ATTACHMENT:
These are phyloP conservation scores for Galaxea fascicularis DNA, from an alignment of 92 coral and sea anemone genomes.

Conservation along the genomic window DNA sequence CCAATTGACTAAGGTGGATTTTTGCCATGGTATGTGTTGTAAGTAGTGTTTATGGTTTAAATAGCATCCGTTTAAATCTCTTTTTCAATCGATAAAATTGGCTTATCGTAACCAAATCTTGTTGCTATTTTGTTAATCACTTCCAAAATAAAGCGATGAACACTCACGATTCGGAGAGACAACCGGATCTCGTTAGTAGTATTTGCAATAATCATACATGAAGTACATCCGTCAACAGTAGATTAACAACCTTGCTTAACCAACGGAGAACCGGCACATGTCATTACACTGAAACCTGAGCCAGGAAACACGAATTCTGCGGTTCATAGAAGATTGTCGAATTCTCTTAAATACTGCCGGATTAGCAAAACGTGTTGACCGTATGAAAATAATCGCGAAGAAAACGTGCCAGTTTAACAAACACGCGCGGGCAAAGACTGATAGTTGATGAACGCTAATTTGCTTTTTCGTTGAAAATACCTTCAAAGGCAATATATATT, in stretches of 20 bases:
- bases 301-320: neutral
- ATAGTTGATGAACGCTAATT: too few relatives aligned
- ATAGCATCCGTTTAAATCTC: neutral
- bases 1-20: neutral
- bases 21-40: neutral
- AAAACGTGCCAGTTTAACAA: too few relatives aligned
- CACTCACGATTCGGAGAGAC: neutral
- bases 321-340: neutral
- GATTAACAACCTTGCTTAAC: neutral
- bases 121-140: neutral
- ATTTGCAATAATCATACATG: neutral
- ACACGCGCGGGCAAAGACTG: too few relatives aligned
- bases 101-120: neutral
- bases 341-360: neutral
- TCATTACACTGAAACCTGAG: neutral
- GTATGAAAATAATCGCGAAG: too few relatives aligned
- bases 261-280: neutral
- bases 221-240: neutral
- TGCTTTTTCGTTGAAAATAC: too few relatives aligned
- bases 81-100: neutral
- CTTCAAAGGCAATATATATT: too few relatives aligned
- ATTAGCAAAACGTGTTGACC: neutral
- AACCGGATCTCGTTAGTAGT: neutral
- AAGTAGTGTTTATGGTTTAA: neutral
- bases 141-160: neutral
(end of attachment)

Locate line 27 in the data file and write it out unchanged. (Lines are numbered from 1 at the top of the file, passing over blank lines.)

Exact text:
- bases 141-160: neutral